Why Apply For Provisional Patent?
Applying for a provisional patent is an excellent way to establish priority rights when your invention can be patented. Furthermore, it gives you one year from filing to convert your provisional application into a full patent.
Before filing your provisional application, it is recommended that you conduct a basic prior art search to confirm your invention is new and separate from existing technologies. Doing this will guarantee the effectiveness of your provisional application.
1. Identify Your Invention
Provisional patents are an excellent way to safeguard your invention while it is still in the early stages of development. Since they require two steps and only last 12 months, it’s essential that you convert them into non-provisional applications before that deadline passes.
The initial step to filing for a provisional patent is to identify your invention. While this may take some effort, it will provide invaluable data when crafting and filing your non-provisional application.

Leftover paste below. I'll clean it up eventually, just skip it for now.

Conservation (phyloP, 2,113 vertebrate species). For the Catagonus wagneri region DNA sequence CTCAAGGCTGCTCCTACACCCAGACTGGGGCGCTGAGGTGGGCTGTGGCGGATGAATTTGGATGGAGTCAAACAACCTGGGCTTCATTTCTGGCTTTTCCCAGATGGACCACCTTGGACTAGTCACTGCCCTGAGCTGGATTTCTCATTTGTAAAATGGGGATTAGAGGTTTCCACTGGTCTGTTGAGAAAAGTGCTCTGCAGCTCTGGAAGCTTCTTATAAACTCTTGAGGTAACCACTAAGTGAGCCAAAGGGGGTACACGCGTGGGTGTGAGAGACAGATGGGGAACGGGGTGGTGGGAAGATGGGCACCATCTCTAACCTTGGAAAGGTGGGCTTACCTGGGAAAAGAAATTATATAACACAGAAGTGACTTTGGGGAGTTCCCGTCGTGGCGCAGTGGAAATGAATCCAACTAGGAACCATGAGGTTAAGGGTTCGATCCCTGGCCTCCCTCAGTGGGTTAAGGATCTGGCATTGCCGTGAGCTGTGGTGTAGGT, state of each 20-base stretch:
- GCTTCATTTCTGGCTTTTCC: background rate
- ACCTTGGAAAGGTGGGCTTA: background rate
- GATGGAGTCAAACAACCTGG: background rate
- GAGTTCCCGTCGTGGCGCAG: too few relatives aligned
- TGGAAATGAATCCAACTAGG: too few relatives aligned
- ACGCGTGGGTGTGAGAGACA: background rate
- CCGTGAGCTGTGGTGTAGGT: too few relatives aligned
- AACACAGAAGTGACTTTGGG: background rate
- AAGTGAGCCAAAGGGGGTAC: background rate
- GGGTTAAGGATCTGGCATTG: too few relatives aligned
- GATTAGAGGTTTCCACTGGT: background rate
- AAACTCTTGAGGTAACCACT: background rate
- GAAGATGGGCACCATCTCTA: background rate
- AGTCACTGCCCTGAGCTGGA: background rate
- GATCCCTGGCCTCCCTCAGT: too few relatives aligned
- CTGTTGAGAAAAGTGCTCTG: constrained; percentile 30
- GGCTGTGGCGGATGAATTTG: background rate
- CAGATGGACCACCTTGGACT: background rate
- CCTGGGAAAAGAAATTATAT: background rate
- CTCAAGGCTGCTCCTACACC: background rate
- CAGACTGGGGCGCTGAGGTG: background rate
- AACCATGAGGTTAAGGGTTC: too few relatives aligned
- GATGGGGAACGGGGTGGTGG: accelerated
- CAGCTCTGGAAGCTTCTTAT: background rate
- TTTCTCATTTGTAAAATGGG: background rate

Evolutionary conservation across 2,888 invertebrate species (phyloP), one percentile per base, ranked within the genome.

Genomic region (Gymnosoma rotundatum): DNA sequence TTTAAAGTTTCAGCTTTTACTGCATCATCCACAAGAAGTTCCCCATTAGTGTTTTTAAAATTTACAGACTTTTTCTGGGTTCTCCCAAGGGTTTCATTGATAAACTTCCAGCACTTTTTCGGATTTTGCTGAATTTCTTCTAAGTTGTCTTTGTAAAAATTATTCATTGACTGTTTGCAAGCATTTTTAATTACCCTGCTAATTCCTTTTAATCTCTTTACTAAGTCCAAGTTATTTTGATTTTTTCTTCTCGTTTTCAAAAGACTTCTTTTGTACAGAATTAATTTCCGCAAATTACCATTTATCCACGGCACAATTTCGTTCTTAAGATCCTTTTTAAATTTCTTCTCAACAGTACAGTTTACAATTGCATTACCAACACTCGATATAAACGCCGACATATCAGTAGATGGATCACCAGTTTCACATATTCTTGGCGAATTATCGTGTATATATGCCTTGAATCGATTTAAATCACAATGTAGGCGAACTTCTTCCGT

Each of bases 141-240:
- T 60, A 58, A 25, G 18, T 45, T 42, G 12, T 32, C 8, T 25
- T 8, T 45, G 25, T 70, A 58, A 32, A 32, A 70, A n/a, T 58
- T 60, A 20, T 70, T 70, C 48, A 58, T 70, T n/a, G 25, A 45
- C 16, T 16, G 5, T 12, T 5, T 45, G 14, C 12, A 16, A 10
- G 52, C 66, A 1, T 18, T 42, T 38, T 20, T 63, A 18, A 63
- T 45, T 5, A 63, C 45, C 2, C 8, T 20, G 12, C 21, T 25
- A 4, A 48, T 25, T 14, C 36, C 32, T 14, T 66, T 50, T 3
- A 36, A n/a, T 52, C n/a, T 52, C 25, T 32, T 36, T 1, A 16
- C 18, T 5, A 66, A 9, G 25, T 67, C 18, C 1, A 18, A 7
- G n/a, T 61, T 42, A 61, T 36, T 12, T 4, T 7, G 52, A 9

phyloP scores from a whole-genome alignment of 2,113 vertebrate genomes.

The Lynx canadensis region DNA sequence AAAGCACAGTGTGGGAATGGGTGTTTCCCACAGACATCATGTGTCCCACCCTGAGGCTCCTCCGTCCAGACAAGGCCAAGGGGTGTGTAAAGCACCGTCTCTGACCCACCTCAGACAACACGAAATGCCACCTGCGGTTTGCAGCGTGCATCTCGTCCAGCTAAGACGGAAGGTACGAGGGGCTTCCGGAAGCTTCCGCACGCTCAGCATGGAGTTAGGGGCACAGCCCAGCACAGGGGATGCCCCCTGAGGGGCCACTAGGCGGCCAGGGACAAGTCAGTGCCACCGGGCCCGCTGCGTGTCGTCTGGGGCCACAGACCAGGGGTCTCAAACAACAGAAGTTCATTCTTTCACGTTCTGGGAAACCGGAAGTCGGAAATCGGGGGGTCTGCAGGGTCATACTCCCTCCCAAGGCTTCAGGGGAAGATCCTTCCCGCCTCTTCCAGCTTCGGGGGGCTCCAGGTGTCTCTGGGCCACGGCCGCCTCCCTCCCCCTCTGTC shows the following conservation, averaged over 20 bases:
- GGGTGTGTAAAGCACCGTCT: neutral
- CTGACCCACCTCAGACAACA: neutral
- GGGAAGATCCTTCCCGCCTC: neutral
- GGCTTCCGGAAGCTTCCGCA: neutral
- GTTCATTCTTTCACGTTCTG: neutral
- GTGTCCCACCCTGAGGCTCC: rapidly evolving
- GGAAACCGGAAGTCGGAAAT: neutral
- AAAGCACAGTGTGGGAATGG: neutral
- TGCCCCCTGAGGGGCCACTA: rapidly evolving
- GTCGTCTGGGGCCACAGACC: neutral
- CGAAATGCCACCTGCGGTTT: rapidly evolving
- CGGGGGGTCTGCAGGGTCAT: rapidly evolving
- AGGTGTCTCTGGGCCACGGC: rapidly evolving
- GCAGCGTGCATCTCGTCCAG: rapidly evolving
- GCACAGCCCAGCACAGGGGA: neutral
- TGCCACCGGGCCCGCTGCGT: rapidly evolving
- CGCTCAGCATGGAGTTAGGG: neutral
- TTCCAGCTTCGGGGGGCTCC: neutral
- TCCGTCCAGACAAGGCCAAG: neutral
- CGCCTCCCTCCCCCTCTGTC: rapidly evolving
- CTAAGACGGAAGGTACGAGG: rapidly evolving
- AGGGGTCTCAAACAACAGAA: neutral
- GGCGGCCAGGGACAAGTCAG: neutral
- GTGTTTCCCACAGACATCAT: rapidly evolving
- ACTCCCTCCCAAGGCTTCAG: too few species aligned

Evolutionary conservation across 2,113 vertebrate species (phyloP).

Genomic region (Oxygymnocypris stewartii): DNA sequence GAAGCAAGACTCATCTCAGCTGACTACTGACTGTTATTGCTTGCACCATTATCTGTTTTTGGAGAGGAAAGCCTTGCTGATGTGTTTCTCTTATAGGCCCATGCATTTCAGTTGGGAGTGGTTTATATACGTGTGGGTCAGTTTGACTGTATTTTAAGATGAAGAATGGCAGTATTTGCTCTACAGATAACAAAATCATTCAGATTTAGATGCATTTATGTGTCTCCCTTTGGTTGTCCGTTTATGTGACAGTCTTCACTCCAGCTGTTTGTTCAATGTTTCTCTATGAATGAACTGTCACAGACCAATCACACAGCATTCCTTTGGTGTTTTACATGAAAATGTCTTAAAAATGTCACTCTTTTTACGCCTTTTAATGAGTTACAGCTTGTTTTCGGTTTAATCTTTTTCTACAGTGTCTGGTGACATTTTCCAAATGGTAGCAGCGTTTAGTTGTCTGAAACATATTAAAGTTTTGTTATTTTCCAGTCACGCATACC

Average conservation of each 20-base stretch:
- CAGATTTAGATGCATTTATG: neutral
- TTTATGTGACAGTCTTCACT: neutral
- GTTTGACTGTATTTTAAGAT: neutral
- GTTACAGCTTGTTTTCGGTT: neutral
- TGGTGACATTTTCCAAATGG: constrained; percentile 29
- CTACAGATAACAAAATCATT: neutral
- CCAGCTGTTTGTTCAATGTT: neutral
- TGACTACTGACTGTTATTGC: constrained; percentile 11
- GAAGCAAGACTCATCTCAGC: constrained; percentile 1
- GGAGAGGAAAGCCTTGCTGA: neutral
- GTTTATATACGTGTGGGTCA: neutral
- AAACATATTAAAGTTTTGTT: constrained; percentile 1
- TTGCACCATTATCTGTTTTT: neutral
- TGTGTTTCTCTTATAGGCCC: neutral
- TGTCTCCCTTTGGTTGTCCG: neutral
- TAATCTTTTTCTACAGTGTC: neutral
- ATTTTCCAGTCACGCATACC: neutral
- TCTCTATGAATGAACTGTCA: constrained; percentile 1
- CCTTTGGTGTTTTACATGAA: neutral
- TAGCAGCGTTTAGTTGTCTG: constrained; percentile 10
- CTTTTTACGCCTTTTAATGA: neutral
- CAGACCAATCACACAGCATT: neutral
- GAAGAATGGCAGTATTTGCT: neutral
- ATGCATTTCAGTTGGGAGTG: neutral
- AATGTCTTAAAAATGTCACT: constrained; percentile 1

Additionally, you must conduct a prior art search. While this can seem like an intimidating task, it is necessary for guaranteeing your idea is unique and original.
Your search can involve a variety of techniques, but the two most useful are Google Shopping and the USPTO database. These resources will enable you to quickly and conveniently identify similar existing products that can help focus your focus on what matters most.
An additional resource to consider is the Espacenet database of the European Patent Office, which provides patents and documentation on over 90 million inventions from around the globe.
After conducting a comprehensive search, you will have an in-depth knowledge of your invention’s unique position in the market and how it differs from prior art. This will enable you to decide if your idea deserves protection as well as describe it accurately and comprehensively in your patent application.
Though filing your non-provisional application may seem like a lot of work, the time and money saved will be worth the effort in the end when you file it. Furthermore, you can use the information gained from your PPA to strengthen and refine your invention during its 12-month “patent pending” period.